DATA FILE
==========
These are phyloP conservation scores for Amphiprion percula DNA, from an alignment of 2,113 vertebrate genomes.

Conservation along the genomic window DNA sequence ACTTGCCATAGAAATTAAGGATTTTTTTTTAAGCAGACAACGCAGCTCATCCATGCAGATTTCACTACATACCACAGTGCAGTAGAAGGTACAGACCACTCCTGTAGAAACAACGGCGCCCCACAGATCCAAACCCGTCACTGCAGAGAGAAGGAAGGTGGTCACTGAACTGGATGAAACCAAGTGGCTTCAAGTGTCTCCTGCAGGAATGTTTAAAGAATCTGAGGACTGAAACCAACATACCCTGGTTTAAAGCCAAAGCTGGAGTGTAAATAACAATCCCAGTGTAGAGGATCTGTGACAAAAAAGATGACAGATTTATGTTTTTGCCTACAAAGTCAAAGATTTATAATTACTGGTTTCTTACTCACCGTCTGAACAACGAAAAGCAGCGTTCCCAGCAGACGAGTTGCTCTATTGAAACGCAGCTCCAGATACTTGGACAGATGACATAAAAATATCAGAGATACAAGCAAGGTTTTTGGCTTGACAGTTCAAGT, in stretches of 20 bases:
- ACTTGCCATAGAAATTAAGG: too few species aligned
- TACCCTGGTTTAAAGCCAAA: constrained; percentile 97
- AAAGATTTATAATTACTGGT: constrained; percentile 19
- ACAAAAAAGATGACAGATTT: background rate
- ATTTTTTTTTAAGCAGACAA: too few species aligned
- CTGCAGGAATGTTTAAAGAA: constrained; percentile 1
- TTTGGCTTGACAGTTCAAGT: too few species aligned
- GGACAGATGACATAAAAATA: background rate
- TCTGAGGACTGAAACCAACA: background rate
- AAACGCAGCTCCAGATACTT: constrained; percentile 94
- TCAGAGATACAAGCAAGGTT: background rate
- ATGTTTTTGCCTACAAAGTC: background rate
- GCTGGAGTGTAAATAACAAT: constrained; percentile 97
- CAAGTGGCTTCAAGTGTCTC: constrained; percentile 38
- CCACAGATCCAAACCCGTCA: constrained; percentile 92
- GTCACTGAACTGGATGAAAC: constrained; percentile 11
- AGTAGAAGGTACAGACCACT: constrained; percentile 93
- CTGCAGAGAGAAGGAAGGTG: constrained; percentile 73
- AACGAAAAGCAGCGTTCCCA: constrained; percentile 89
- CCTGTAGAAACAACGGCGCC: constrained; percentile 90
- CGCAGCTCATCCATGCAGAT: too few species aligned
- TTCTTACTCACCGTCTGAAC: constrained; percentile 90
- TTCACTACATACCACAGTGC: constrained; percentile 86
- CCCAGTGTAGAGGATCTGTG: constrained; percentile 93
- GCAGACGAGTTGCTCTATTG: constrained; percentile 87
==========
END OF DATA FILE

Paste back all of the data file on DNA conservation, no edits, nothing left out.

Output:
These are phyloP conservation scores for Amphiprion percula DNA, from an alignment of 2,113 vertebrate genomes.

Conservation along the genomic window DNA sequence ACTTGCCATAGAAATTAAGGATTTTTTTTTAAGCAGACAACGCAGCTCATCCATGCAGATTTCACTACATACCACAGTGCAGTAGAAGGTACAGACCACTCCTGTAGAAACAACGGCGCCCCACAGATCCAAACCCGTCACTGCAGAGAGAAGGAAGGTGGTCACTGAACTGGATGAAACCAAGTGGCTTCAAGTGTCTCCTGCAGGAATGTTTAAAGAATCTGAGGACTGAAACCAACATACCCTGGTTTAAAGCCAAAGCTGGAGTGTAAATAACAATCCCAGTGTAGAGGATCTGTGACAAAAAAGATGACAGATTTATGTTTTTGCCTACAAAGTCAAAGATTTATAATTACTGGTTTCTTACTCACCGTCTGAACAACGAAAAGCAGCGTTCCCAGCAGACGAGTTGCTCTATTGAAACGCAGCTCCAGATACTTGGACAGATGACATAAAAATATCAGAGATACAAGCAAGGTTTTTGGCTTGACAGTTCAAGT, in stretches of 20 bases:
- ACTTGCCATAGAAATTAAGG: too few species aligned
- TACCCTGGTTTAAAGCCAAA: constrained; percentile 97
- AAAGATTTATAATTACTGGT: constrained; percentile 19
- ACAAAAAAGATGACAGATTT: background rate
- ATTTTTTTTTAAGCAGACAA: too few species aligned
- CTGCAGGAATGTTTAAAGAA: constrained; percentile 1
- TTTGGCTTGACAGTTCAAGT: too few species aligned
- GGACAGATGACATAAAAATA: background rate
- TCTGAGGACTGAAACCAACA: background rate
- AAACGCAGCTCCAGATACTT: constrained; percentile 94
- TCAGAGATACAAGCAAGGTT: background rate
- ATGTTTTTGCCTACAAAGTC: background rate
- GCTGGAGTGTAAATAACAAT: constrained; percentile 97
- CAAGTGGCTTCAAGTGTCTC: constrained; percentile 38
- CCACAGATCCAAACCCGTCA: constrained; percentile 92
- GTCACTGAACTGGATGAAAC: constrained; percentile 11
- AGTAGAAGGTACAGACCACT: constrained; percentile 93
- CTGCAGAGAGAAGGAAGGTG: constrained; percentile 73
- AACGAAAAGCAGCGTTCCCA: constrained; percentile 89
- CCTGTAGAAACAACGGCGCC: constrained; percentile 90
- CGCAGCTCATCCATGCAGAT: too few species aligned
- TTCTTACTCACCGTCTGAAC: constrained; percentile 90
- TTCACTACATACCACAGTGC: constrained; percentile 86
- CCCAGTGTAGAGGATCTGTG: constrained; percentile 93
- GCAGACGAGTTGCTCTATTG: constrained; percentile 87